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Commonwealth of Massachusetts

NO. BD-2001-031


S.J.C. Judgment of Disbarment entered by Justice Ireland on January 25, 2008.1


The respondent was admitted to practice in Massachusetts on December 20, 1990. In 1991, the respondent was admitted to practice in New York and the District of Columbia.

On February 7, 2001, the respondent was suspended from the practice of law in New York for two years for conversion of estate funds. As a result of his suspension in New York, the respondent was indefinitely suspended in Massachusetts, Matter of Ladas, 17 Mass. Att’y Disc. R. 341 (2001), and disbarred in the District of Columbia.

During the time he was suspended the respondent committed several acts of misconduct, as set forth below.

First, the respondent represented a woman in post-divorce litigation in Erie County, New York, and represented the client and her current husband in a mortgage financing transaction. The respondent converted $14,000 of his clients’ funds to his own use and charged the husband $1,780 in legal fees. He also notarized various documents at the closing on the mortgage financing after his notary commission had expired. The respondent used the funds he converted in this transaction to make restitution to other clients whom he had represented in closings while suspended and whose funds he had converted. The respondent did not make restitution to the client or her husband.

Second, the respondent appeared in court on behalf of defendants in two separate criminal matters. The respondent held himself out as an attorney to the clients, the court, and to the assistant district attorneys assigned to the cases.

Third, the respondent represented a seller of residential real estate in Erie County, New York. The respondent converted the sales proceeds of $12,743.92 to his own use. The respondent signed the deed as a witness to his client’s signature when his client had neither signed the deed in front of the respondent nor acknowledged the signature on the deed to be his. In addition the respondent notarized the deed although his commission had expired. The respondent eventually made restitution of the funds he converted in this transaction.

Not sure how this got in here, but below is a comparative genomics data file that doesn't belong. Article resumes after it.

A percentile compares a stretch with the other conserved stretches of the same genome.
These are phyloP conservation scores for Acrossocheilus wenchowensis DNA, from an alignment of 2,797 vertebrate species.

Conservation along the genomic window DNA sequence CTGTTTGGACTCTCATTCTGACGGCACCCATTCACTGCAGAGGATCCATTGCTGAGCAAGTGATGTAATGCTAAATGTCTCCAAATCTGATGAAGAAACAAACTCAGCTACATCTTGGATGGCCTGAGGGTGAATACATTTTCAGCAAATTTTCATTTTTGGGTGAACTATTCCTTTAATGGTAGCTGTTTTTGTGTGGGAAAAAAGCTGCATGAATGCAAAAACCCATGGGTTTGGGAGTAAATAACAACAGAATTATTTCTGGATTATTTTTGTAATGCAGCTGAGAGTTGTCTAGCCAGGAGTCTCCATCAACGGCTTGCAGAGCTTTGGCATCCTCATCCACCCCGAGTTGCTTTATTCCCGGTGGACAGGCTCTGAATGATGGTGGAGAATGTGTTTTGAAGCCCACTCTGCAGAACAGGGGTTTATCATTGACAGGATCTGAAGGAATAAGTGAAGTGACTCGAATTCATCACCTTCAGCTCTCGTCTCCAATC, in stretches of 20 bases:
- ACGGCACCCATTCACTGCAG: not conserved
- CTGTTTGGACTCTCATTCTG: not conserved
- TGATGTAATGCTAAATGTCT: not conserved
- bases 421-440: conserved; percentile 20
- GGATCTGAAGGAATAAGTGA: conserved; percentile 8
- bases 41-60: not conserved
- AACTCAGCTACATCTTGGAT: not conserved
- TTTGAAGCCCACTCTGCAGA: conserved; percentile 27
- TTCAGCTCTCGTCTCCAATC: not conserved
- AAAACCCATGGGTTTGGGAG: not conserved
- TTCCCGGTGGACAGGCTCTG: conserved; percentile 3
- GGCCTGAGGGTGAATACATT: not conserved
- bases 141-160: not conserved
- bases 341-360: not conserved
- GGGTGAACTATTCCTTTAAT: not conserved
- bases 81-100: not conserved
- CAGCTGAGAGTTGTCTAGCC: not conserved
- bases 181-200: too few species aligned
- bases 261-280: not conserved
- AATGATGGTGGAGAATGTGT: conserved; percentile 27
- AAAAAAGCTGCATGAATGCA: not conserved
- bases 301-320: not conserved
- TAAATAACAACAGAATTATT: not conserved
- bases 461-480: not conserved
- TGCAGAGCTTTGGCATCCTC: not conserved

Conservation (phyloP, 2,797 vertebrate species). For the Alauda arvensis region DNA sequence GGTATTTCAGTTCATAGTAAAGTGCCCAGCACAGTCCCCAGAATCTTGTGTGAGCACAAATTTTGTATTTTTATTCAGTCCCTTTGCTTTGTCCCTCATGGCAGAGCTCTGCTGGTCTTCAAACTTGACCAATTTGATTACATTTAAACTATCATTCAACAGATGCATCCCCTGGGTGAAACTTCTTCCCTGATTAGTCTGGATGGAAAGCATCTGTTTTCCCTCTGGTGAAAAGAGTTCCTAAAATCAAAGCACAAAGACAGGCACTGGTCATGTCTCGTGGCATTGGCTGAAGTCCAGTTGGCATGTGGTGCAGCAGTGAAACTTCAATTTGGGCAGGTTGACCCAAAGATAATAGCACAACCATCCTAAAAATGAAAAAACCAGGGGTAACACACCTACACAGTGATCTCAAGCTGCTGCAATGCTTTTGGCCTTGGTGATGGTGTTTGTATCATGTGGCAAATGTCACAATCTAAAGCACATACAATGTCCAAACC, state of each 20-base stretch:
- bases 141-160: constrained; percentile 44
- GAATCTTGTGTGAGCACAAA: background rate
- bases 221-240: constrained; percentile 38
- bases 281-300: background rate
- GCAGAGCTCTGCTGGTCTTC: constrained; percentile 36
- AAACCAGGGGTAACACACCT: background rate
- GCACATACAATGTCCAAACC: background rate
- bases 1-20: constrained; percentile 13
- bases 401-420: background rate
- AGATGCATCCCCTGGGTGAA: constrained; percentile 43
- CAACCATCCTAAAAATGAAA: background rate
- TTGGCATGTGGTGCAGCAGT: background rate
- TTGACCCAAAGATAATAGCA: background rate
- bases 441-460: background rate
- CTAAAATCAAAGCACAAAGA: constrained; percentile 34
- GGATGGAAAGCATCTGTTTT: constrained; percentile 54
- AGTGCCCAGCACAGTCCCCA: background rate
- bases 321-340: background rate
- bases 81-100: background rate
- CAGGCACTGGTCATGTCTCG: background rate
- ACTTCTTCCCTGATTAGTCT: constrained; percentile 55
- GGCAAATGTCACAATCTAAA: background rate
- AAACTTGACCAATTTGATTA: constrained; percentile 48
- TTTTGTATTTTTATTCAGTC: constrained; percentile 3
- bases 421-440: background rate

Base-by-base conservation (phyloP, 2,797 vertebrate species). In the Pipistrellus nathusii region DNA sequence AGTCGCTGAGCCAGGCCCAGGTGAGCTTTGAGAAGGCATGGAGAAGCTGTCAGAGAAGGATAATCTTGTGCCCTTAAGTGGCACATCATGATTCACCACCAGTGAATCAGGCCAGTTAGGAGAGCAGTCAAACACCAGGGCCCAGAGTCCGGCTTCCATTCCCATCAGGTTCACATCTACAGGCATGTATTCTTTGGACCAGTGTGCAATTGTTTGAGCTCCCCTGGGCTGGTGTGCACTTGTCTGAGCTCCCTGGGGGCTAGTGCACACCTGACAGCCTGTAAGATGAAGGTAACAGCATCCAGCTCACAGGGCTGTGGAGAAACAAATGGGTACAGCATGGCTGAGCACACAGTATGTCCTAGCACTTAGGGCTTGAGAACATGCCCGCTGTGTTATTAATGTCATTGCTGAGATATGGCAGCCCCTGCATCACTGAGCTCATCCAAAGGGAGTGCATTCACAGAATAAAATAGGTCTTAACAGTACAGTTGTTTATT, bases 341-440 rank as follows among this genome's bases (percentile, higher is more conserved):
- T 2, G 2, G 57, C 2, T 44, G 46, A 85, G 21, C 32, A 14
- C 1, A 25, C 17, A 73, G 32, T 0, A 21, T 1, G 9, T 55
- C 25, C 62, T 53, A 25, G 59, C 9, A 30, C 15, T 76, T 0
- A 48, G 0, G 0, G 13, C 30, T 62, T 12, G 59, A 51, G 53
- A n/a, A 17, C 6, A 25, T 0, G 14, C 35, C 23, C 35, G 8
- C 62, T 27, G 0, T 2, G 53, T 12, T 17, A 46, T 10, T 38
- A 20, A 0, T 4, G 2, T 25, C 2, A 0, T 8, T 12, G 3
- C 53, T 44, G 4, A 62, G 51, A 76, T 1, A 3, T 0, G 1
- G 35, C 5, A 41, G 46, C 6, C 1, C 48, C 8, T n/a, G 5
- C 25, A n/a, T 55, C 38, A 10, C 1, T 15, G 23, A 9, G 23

Finally, the respondent filed an affidavit in response to a complaint for contempt filed by the grievance committee for the Fourth Department in New York. In that affidavit, the respondent falsely claimed that he had not engaged in the practice of law during the period of suspension.

The respondent was held in contempt on June 14, 2004, and again on September 30, 2005, by the Appellate Division of the Supreme Court for the Fourth Department of the state of New York. On July 9, 2007, the respondent filed an application for resignation in the Appellate Division of the Supreme Court, Fourth Department acknowledging that he had committed these acts of misconduct and consenting to an order requiring him to make restitution to the post-divorce client and her husband. On September 12, 2007, New York ordered the respondent’s resignation from the practice of law and required him to make restitution of $15,780.87.

In violation of his obligations under S. J. C. Rule 4:01, § 16(6), the respondent did not report his resignation to bar counsel in Massachusetts, who learned of the resignation from another source. On November 2, 2007, bar counsel filed a petition for reciprocal discipline seeking the respondent’s disbarment.

The Supreme Judicial Court for Suffolk County issued an order of notice requiring the respondent to show cause within thirty days why the petition for reciprocal discipline should not be granted. The respondent did not file any response to the petition.

After notice to the parties, the county court held a hearing on the petition on January 22, 2008. The respondent did not appear at this hearing. On January 25, 2008, the county court (Ireland, J.), entered a judgment of disbarment, effective upon entry.


1 The complete Order of the Court is available by contacting the Clerk of the Supreme Judicial Court for Suffolk County.

2 Compiled by the Board of Bar Overseers based on the record before the Supreme Judicial Court.

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